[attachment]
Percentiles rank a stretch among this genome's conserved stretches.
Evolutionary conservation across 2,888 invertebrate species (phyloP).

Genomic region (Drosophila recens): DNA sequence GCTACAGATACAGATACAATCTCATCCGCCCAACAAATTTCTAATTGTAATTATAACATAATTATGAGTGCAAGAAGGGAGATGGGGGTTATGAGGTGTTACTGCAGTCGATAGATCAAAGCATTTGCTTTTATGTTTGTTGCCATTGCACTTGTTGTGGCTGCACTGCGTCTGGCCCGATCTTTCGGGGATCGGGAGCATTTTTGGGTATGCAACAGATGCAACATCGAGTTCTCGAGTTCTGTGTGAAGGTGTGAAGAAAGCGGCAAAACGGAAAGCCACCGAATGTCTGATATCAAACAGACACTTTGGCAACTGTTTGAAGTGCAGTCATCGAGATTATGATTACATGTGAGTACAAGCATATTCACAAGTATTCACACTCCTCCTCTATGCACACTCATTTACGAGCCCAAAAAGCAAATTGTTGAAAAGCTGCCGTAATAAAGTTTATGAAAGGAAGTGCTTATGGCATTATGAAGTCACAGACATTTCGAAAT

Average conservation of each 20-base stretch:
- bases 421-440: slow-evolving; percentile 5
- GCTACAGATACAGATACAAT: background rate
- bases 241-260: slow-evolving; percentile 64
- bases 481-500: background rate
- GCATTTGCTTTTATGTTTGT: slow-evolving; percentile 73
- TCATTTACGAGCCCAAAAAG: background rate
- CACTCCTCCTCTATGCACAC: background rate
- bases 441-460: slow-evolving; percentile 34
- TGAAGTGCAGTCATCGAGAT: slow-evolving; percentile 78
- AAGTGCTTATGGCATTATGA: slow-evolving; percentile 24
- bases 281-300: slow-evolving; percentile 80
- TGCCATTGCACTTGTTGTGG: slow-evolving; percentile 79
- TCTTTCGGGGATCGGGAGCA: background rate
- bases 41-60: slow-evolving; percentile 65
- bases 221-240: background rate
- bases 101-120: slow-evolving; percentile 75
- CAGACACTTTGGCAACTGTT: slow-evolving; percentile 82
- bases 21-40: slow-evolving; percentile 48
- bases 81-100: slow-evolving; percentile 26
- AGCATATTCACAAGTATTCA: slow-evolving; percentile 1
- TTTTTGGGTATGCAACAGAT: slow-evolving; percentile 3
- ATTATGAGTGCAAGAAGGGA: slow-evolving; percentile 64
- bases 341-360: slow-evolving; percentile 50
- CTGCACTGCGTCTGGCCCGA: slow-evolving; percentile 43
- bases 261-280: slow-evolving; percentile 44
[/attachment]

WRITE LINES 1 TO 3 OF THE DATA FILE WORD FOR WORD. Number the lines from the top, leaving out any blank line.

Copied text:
Percentiles rank a stretch among this genome's conserved stretches.
Evolutionary conservation across 2,888 invertebrate species (phyloP).

Genomic region (Drosophila recens): DNA sequence GCTACAGATACAGATACAATCTCATCCGCCCAACAAATTTCTAATTGTAATTATAACATAATTATGAGTGCAAGAAGGGAGATGGGGGTTATGAGGTGTTACTGCAGTCGATAGATCAAAGCATTTGCTTTTATGTTTGTTGCCATTGCACTTGTTGTGGCTGCACTGCGTCTGGCCCGATCTTTCGGGGATCGGGAGCATTTTTGGGTATGCAACAGATGCAACATCGAGTTCTCGAGTTCTGTGTGAAGGTGTGAAGAAAGCGGCAAAACGGAAAGCCACCGAATGTCTGATATCAAACAGACACTTTGGCAACTGTTTGAAGTGCAGTCATCGAGATTATGATTACATGTGAGTACAAGCATATTCACAAGTATTCACACTCCTCCTCTATGCACACTCATTTACGAGCCCAAAAAGCAAATTGTTGAAAAGCTGCCGTAATAAAGTTTATGAAAGGAAGTGCTTATGGCATTATGAAGTCACAGACATTTCGAAAT